Aloha: Sunetric moves to Denver with solar power to sell

Sunetric Inc., a Hawaii solar power design and installation company, has set its sights on the U.S. mainland and plans to use its Denver office as its headquarters for the other 49 states.

CEO Alex Tiller is part of a two-man team in Denver, sharing the company’s Cherry Creek office with Tyler Fauerbach, managing director of corporate finance.

Sunetric, founded in 2004, had $52 million in revenue in 2012, up from $42 million in 2011, and installed about 16 megawatts of solar power companywide last year, Tiller said. The company has between 120 and 150 employees, depending on the season, and has installed a total of about 60 megawatts worth of solar power systems since it started operations.

The Denver Business Journal talked about the company with Tiller, its plans and the issues surrounding the solar power industry today. Here’s an edited excerpt from the conversation.

You’ve been successful in Hawaii. Why shift your attention to the mainland?

A: We have a good operation in Hawaii and it will get bigger on the mainland. There’s a bigger hiring pool and a larger market here on the mainland. We opened the Denver office in 2011, along with an office in Washington, D.C., which we opened to take advantage of our work with the Department of Defense and other federal projects in Hawaii.

We are a full-service, renewable-energy company. When you are 2,300 miles out, in the middle of the ocean, you have to do it yourself. We have finance staff, sales, marketing, engineering, construction, construction management — everything other than the manufacturing side of the business.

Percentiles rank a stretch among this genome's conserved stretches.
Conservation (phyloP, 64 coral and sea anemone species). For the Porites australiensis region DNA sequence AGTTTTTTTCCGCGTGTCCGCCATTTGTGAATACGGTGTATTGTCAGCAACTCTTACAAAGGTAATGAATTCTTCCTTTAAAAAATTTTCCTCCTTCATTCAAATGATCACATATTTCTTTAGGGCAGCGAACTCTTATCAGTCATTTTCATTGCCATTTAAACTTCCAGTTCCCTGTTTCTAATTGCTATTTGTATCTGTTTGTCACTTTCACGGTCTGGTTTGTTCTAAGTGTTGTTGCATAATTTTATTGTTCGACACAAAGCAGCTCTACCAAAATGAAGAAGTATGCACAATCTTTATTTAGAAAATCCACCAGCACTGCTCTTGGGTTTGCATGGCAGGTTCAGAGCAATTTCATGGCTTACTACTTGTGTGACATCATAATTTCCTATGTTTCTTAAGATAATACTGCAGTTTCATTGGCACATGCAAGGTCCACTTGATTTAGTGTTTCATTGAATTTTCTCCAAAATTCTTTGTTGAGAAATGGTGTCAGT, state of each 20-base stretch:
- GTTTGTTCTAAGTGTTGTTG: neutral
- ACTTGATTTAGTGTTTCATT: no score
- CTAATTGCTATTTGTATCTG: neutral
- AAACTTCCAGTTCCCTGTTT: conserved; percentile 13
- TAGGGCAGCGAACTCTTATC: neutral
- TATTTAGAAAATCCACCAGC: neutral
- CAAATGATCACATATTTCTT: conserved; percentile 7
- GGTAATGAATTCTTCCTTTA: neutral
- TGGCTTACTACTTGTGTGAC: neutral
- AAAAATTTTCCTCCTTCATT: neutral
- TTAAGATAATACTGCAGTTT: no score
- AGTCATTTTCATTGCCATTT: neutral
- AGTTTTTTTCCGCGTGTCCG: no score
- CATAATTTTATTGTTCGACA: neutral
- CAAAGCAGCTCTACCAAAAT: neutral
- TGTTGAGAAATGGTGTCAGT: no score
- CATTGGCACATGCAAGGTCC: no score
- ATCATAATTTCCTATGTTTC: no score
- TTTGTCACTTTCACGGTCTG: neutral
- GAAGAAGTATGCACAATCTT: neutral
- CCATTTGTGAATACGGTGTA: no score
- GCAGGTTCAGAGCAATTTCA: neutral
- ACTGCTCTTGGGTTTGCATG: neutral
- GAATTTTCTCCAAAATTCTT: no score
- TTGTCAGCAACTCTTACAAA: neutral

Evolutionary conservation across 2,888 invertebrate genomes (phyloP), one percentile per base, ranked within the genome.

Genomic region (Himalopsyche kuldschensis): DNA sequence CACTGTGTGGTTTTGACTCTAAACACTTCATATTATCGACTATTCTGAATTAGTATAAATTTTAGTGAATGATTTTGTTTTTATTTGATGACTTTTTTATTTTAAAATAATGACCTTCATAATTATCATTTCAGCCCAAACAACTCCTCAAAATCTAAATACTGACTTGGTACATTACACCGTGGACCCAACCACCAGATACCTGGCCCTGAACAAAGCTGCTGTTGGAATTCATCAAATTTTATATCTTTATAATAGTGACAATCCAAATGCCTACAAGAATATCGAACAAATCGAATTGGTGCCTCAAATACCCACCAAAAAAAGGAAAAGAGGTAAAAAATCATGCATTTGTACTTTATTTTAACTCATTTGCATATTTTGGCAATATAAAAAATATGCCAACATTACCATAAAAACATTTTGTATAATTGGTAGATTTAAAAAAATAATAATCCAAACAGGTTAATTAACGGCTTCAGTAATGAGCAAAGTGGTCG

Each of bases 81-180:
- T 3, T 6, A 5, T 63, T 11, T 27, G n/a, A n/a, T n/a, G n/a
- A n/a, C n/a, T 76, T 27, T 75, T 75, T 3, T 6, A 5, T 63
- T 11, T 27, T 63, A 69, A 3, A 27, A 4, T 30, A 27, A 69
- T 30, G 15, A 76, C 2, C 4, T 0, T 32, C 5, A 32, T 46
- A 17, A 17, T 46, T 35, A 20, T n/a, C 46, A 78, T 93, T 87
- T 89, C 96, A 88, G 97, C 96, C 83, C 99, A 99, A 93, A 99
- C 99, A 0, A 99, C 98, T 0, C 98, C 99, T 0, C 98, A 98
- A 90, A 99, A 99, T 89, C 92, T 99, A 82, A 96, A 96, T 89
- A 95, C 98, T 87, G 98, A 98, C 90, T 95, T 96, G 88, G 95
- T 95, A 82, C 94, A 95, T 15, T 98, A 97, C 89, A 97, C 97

Why make Denver the company’s mainland headquarters?

A: There’s a great deal of activity here in the solar power market. And there are a lot of people here who can really add to our team.

Plus, Denver is central. I fly a lot and it’s convenient to be parked in the middle of the country, just one plane ride away from nearly everywhere in the country.

What’s the biggest challenge for the solar industry today?

A: It used to be financing, because there wasn’t enough liquidity to get across the finish line on projects. But I think that will change in the next 12 to 18 months.

Right now the industry is focused on the soft costs. The price of the hard elements — the panels, inverters and racking [to hold the panels] — have had price compression in the last few years.

The new focus needs to be on the soft side, the engineering, cost of customer acquisition, permitting. We are focused on how to reduce those soft costs.